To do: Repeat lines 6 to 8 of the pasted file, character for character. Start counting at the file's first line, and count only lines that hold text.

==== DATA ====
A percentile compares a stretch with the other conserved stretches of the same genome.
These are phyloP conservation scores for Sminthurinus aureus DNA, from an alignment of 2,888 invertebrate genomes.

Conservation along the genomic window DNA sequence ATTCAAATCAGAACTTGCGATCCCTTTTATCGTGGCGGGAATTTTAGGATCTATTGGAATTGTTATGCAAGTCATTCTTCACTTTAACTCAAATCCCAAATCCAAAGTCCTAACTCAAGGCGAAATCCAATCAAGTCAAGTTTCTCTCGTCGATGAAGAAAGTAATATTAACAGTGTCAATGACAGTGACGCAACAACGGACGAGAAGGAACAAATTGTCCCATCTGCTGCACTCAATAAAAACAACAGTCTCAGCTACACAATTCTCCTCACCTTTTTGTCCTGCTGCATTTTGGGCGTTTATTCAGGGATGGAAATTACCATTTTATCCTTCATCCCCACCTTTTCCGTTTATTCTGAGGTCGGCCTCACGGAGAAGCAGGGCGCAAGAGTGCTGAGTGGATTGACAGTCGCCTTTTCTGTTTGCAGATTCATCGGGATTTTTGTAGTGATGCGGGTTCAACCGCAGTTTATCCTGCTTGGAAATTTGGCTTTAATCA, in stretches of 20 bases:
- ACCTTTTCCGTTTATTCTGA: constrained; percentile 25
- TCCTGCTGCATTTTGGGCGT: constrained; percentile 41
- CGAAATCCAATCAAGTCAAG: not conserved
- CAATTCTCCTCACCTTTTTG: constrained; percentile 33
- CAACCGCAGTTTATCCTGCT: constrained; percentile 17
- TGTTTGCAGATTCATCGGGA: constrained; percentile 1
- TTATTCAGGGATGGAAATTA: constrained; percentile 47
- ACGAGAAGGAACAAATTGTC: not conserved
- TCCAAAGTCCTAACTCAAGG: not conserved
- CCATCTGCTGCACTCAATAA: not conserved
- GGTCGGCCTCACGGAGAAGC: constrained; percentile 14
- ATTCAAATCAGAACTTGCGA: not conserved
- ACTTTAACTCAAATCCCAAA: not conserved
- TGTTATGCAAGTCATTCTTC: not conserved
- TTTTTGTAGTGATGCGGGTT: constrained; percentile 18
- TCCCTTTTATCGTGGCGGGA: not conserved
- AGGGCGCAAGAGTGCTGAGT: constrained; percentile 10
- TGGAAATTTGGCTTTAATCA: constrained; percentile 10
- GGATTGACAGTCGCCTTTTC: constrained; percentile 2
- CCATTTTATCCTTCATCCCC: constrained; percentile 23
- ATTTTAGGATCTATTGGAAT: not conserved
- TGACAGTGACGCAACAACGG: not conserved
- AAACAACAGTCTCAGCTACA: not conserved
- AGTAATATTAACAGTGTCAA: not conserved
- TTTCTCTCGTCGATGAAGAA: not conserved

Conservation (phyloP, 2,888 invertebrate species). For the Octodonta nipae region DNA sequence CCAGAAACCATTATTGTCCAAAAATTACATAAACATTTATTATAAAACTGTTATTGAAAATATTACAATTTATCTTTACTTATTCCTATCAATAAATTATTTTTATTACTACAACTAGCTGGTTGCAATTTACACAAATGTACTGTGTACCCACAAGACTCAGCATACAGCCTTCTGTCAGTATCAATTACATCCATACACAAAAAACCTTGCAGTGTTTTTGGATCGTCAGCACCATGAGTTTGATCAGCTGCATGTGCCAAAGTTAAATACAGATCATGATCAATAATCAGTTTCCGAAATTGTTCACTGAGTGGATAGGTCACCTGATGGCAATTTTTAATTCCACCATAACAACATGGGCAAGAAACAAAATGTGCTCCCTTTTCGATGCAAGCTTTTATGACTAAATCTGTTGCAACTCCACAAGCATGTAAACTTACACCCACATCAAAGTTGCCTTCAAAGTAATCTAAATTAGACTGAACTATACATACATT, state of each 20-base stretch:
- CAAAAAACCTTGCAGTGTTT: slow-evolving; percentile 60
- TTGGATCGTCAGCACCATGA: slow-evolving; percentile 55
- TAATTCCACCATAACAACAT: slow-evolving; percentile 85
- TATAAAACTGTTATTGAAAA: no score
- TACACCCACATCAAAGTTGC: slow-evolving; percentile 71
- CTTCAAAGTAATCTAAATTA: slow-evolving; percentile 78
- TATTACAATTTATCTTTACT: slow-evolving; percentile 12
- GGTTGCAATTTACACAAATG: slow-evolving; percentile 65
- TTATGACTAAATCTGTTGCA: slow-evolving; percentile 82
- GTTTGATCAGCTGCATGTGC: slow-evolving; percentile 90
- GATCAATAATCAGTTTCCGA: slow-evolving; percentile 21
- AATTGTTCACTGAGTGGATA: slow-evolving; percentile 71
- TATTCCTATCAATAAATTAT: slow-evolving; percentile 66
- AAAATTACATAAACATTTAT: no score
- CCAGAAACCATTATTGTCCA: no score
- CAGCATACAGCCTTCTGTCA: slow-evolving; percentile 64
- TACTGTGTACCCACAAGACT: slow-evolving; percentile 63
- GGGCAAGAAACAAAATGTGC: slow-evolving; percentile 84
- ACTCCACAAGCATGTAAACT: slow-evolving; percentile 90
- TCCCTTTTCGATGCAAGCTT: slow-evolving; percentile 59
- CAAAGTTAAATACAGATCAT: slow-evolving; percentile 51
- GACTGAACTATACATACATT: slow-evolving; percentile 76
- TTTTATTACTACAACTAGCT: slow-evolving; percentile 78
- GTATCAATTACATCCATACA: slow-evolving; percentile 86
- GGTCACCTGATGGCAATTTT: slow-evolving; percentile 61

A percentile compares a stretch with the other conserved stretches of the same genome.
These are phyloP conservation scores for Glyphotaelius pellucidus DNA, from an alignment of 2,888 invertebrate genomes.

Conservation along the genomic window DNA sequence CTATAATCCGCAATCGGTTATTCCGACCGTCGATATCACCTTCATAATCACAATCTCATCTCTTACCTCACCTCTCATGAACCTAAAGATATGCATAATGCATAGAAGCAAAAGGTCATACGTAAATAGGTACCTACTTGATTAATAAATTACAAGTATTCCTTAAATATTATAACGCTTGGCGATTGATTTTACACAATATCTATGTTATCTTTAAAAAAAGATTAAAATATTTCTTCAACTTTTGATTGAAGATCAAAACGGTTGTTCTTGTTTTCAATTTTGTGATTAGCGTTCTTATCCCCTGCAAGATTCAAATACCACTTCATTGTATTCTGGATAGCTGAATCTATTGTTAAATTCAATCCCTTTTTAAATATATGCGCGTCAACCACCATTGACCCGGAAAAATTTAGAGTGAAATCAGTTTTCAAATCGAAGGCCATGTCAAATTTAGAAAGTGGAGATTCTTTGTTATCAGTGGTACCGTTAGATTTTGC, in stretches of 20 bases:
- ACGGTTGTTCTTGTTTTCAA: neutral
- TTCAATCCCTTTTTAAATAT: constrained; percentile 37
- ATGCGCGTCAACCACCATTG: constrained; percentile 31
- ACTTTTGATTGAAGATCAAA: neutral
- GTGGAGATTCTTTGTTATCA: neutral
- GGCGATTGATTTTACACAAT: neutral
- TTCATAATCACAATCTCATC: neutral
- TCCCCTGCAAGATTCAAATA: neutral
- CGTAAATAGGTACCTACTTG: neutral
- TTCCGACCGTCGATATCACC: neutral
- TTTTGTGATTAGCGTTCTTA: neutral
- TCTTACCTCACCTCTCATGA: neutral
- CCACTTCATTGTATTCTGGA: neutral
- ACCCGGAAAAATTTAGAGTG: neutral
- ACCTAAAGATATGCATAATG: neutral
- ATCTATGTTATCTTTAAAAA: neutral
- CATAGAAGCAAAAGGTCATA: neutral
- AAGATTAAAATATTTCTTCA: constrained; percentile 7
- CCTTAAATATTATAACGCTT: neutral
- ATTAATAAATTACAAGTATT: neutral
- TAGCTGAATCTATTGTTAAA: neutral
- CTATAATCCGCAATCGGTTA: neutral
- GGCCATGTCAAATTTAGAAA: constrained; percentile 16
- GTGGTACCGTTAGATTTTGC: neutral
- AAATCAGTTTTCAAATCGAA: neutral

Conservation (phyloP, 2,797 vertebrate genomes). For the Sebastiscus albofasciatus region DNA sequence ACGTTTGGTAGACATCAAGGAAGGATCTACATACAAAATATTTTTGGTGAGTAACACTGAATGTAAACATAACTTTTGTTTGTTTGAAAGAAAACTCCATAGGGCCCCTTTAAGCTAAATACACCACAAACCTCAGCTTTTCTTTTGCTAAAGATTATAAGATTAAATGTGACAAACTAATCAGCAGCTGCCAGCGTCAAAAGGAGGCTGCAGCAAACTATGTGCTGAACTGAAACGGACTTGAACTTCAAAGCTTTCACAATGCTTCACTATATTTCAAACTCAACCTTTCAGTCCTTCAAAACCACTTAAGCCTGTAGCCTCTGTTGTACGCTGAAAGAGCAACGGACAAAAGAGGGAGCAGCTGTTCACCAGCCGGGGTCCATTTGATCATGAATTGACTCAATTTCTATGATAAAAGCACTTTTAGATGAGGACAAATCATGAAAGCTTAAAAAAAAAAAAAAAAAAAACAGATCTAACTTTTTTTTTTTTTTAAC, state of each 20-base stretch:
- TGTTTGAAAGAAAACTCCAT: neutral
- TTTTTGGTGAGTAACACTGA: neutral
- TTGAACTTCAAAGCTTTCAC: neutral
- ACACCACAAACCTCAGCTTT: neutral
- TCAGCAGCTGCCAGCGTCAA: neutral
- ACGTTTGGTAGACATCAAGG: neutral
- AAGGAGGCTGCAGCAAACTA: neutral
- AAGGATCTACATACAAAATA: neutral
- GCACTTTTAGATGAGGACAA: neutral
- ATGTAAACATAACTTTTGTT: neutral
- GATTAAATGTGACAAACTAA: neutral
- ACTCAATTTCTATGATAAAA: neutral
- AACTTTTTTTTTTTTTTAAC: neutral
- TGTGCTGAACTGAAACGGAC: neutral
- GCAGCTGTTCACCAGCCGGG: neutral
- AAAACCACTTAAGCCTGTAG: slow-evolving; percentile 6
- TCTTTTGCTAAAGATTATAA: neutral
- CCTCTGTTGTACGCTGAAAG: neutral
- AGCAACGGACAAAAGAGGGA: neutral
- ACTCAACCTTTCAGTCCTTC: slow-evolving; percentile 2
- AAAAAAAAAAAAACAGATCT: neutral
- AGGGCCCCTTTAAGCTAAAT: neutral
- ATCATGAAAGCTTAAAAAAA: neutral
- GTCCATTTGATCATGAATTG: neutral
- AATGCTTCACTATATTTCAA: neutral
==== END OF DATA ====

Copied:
- CGAAATCCAATCAAGTCAAG: not conserved
- CAATTCTCCTCACCTTTTTG: constrained; percentile 33
- CAACCGCAGTTTATCCTGCT: constrained; percentile 17